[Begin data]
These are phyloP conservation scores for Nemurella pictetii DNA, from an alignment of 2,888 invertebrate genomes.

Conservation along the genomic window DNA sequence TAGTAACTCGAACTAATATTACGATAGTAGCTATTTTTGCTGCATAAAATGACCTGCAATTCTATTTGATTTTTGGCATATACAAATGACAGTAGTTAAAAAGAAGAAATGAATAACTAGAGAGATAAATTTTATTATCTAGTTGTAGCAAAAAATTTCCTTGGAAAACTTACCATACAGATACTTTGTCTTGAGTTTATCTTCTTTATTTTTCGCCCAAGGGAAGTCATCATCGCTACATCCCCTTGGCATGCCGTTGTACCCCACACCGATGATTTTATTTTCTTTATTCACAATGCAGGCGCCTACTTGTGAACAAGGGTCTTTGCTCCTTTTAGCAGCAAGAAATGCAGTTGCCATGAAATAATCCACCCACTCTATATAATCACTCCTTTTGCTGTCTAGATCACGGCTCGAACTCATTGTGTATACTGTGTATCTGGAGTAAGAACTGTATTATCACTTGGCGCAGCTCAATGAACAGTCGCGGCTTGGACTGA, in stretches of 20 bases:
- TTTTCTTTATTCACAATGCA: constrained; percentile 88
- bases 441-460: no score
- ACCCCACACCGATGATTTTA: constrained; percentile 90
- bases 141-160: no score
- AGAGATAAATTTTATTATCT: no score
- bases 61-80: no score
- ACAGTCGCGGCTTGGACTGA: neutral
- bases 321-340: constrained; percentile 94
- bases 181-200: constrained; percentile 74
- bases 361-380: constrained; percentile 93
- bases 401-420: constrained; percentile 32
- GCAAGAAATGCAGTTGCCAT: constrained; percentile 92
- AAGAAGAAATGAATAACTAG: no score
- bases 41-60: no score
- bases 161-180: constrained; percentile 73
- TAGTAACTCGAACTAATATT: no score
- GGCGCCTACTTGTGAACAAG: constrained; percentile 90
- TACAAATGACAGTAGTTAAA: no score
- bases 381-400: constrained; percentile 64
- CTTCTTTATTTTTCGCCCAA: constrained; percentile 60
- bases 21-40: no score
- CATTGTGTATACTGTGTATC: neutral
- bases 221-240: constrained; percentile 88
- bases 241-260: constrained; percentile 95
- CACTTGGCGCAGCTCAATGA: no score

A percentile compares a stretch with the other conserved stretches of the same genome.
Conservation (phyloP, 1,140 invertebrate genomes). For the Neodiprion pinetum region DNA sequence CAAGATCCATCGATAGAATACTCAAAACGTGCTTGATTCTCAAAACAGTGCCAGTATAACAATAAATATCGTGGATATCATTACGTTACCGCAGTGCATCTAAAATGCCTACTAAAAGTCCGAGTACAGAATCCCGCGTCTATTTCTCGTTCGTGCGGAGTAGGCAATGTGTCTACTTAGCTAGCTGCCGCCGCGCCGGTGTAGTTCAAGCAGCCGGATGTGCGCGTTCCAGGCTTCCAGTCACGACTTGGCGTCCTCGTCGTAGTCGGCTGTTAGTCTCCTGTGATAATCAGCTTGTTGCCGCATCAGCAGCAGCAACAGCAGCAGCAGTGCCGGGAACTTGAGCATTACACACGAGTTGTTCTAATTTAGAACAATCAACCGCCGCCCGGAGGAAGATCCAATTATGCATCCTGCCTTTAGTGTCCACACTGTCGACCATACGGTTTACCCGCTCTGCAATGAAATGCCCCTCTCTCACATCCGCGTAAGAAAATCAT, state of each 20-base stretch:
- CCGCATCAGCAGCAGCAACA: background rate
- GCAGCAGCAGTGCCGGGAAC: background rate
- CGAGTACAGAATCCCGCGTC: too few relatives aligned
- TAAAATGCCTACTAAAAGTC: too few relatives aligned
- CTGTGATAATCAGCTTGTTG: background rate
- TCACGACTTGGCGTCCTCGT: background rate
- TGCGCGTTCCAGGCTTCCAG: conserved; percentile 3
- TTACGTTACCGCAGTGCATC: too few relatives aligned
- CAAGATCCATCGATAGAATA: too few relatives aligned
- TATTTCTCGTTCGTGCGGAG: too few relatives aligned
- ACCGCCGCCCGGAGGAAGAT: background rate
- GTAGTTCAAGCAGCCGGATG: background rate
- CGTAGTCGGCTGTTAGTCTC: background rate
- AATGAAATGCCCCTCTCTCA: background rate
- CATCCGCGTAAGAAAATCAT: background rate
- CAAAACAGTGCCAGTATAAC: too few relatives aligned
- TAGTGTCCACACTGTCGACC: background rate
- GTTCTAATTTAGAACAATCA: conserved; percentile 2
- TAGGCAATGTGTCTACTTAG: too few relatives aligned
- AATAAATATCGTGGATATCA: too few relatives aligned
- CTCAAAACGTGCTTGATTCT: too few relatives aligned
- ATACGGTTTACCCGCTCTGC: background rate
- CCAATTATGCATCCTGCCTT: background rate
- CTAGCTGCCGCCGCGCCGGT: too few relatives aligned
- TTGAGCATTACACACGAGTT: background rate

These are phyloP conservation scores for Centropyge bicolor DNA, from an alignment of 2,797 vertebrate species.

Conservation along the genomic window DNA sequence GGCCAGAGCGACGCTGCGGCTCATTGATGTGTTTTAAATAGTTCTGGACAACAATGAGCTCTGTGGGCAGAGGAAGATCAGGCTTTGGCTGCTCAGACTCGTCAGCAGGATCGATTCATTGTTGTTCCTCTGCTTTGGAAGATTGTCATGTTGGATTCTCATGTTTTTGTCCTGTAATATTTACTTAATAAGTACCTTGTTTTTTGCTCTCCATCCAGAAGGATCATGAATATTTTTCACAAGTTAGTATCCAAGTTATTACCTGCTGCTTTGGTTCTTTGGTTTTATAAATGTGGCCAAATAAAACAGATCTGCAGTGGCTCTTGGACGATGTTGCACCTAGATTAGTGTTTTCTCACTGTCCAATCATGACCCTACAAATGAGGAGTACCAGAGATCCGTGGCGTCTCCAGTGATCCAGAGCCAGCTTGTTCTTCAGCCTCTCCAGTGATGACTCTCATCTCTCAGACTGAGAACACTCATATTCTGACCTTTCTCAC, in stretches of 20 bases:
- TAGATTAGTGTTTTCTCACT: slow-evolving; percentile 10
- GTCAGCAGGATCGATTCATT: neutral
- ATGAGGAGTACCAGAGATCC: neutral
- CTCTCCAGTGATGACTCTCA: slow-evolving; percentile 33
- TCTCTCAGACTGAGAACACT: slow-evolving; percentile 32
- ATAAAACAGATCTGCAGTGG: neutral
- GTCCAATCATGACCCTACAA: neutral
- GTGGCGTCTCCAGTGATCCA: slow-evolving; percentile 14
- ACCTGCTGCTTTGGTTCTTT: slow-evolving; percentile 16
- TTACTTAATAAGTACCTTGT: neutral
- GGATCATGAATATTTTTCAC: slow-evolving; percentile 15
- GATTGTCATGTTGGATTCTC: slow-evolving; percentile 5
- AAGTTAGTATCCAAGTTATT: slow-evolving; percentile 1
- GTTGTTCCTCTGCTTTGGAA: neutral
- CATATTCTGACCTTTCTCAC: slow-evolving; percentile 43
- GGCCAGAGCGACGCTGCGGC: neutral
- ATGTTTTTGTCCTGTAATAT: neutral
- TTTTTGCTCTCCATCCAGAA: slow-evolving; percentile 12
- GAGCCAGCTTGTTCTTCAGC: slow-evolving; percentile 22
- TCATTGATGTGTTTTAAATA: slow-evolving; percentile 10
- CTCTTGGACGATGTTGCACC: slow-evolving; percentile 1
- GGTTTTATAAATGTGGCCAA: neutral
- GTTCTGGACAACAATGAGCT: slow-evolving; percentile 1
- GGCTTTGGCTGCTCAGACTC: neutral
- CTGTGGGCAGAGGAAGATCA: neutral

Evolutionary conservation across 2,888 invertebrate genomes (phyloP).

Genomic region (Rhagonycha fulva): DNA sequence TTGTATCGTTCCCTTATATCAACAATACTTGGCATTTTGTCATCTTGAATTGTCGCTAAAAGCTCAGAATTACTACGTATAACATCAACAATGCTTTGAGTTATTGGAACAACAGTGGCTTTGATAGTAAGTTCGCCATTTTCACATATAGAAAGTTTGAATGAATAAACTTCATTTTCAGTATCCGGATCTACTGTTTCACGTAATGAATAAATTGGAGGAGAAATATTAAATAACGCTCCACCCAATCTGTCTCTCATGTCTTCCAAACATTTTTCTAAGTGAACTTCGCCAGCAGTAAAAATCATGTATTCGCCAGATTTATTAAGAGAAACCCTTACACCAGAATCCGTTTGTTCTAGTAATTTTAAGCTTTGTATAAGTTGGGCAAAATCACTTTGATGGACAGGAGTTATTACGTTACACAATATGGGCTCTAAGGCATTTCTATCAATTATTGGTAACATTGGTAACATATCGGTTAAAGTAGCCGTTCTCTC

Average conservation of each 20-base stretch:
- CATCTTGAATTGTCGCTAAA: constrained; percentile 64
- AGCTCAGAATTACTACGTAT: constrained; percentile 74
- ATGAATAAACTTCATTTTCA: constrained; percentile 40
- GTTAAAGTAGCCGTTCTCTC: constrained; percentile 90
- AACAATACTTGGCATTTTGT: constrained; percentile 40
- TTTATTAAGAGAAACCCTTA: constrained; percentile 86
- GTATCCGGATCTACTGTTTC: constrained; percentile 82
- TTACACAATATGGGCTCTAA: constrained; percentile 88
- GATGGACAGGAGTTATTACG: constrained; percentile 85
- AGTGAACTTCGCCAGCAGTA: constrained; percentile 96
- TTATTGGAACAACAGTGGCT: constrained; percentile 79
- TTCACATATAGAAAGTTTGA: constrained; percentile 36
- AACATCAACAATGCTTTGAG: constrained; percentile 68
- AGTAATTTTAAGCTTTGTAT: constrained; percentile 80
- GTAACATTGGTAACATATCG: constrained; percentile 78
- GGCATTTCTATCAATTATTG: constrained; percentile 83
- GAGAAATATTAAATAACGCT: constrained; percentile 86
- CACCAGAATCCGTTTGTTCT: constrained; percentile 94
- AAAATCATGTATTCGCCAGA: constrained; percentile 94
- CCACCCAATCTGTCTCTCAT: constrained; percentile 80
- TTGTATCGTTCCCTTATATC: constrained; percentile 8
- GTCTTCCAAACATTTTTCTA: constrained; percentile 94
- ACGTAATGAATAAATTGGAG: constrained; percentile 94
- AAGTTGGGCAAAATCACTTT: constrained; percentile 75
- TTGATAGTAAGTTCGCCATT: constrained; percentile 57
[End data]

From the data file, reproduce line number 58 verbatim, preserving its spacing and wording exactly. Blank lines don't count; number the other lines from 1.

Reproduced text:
- GTCAGCAGGATCGATTCATT: neutral